This is a warning flag
The scales can be hard to find cheap though, so lets go for the loupe (or magnifying glass). A loupe will set you back around $10, but it's probably the best tool in your arsenal for spotting fakes. It takes some practice to recognize printing patters, but the loupe is also great for spotting re-backs.

Inspecting Moxen.
Lets talk shortly about the printing patterns. Magic cards are not printed with dots or lines, but with figures that resembles circles. Also, any black color in a magic card (e.g. rules text) will be solid black without patterns, as black is one of the four main color that make up all the other colors on the card. Below is a comparison between a (real) Bayou and a fake Badlands. The fake Badlands is by far the best fake I've seen (at least as I managed to recognize as fake). The lighting on the cards are a little different due to my bad camera and some cut and paste. If you zoom in on the picture it is however visible that the patterns aren't as distinct on the Badlands as on the Bayou, and that the black color is a little "smudged" on that card.

Fake to the right.
If we use a proper camera and zoom in on the Bayou, we can see the correct pattern more clearly:

Notice the lack of pattern in the black mana symbols.
The one thing that made me sure that the Badlands was fake was however the light test and the edges. After stroking them over, it was somewhat visible that it was two cards glued together. Apparently the front was removed from a common (real) card with a razor, and then a very high quality printout was pasted on the real back. What was a little scary was that the card in question weighted within the margin of error (1.75 grams) and passed the black-light test. Here is a very close zoom of the edges (Badlands is the lower card) compared to a real card (above):

Notice the line that goes through the edge on the lower card.
Next up is the practical light test. Get a strong flash-light, and check that the same amount of light goes through the card as another card you know is real with similar art.

Freespace light-testing the 1.67 gram Mind Twist compared with a 1.74 gram Mind Twist.
Light-testing the Badlands compared to a real Tundra. The Badlands lets through significantly less light.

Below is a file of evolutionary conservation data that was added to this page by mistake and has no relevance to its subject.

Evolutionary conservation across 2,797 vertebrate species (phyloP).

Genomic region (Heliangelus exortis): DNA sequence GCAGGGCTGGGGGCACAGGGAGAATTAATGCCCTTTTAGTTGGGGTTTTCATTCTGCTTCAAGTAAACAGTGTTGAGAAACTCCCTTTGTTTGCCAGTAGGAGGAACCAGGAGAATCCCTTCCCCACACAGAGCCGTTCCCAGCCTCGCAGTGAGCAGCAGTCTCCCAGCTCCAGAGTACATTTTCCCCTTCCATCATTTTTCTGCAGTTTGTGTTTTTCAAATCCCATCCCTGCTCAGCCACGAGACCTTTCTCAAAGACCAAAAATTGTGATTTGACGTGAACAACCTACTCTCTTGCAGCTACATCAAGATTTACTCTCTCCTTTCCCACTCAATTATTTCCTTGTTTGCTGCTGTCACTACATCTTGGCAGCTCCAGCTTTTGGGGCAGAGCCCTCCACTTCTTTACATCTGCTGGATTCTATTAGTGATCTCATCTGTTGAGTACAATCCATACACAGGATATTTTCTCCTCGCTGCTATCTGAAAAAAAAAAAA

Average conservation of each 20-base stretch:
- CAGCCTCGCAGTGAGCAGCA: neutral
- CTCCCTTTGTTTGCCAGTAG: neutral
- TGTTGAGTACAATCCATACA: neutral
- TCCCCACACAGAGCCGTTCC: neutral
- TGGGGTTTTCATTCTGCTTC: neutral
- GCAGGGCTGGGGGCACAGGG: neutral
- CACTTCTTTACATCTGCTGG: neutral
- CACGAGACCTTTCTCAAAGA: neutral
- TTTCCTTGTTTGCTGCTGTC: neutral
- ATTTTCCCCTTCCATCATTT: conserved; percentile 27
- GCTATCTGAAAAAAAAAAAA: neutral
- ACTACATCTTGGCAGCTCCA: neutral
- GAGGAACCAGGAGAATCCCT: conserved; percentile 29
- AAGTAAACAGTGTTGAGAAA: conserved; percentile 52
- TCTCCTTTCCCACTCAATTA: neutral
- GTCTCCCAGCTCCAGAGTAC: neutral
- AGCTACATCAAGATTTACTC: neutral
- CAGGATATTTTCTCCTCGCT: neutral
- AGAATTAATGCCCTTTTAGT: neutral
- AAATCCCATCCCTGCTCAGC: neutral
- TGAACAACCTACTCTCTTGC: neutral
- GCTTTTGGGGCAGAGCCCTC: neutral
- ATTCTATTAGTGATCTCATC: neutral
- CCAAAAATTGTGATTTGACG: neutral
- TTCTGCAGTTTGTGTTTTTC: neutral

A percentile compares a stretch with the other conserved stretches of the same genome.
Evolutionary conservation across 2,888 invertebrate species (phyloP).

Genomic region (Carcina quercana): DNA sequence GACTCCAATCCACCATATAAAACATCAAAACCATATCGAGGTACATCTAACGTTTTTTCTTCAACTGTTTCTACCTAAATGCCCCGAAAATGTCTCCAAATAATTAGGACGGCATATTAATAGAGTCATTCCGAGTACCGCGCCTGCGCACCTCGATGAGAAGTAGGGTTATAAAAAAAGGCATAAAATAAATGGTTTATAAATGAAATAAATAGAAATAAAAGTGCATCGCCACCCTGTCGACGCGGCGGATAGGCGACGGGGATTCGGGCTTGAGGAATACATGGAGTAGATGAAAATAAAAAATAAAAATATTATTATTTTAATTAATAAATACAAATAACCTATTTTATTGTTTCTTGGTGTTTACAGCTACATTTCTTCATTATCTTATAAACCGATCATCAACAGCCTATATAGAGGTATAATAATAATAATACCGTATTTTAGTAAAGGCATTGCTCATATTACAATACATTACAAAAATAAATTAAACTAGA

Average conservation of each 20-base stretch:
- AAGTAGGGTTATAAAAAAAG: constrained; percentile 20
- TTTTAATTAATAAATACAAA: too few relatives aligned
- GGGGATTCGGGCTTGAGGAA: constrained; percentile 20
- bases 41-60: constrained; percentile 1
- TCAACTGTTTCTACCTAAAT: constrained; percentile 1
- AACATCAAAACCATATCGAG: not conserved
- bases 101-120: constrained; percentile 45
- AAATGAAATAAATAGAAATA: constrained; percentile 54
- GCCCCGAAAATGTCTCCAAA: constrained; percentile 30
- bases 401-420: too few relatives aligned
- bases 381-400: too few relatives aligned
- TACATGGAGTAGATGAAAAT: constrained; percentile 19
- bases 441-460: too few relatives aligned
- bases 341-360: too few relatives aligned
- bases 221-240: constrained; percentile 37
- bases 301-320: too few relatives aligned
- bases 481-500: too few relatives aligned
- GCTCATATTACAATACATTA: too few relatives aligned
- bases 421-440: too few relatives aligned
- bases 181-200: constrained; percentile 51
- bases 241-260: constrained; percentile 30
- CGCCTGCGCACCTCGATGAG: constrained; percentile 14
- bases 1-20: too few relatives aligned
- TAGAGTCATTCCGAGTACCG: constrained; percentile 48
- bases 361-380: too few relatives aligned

Finally, we have the black-light test. All real cards (save alternative 4th Edition) will illuminate under a Black Light. It doesn't necessarily mean that they are real, but it is an easy and quick way to spot a fake.

Real alpha and beta Lotus both illuminating nicely. The flower petals almost look foiled.
So, if you want to take some extra precaution, get a loupe and bring with you when you trade for high-end cards. If you want to go one step beyond, get a strong flash-light, a black-light and a scale. However, don't panic. There are fake cards out there, but they are still fairly rare, and they can be spotted if you know where to look. There's no reason to sell all your cards in a sudden hysteria because some new fakes have hit the market recently; this is not a new phenomena. Also, don't buy fakes. Everyone saying that they want them because they want to be able to play with them at their kitchen table can make a proxie with a pen. Fakes hurt every aspect of the game, not just competitors and collectors. If no one knowingly buys them, there wont be a proper market.

We'll end today with a picture of Warp Artifacts on Copper Tablets to lighten up the mood:
"Who's the beatdown now, newb?"


  1. Great post - thanks!


  2. :D Really good post! Top Quality!
    Best regards // GajoL <3 warp artifact

  3. Great Post. And, first of all, congratulations to a great format!

    I stopped playing magic many years ago. For reasons of nostalgia, I now decided to start collecting cards. Not any cards, but exclusively the cards of 1993 and 1994 (i.e. the sets allowed in your format plus Revised and Fallen Empires).

    After reading your article and especially the mentioned article at Star City Games, I really wonder if that is such a good idea right now.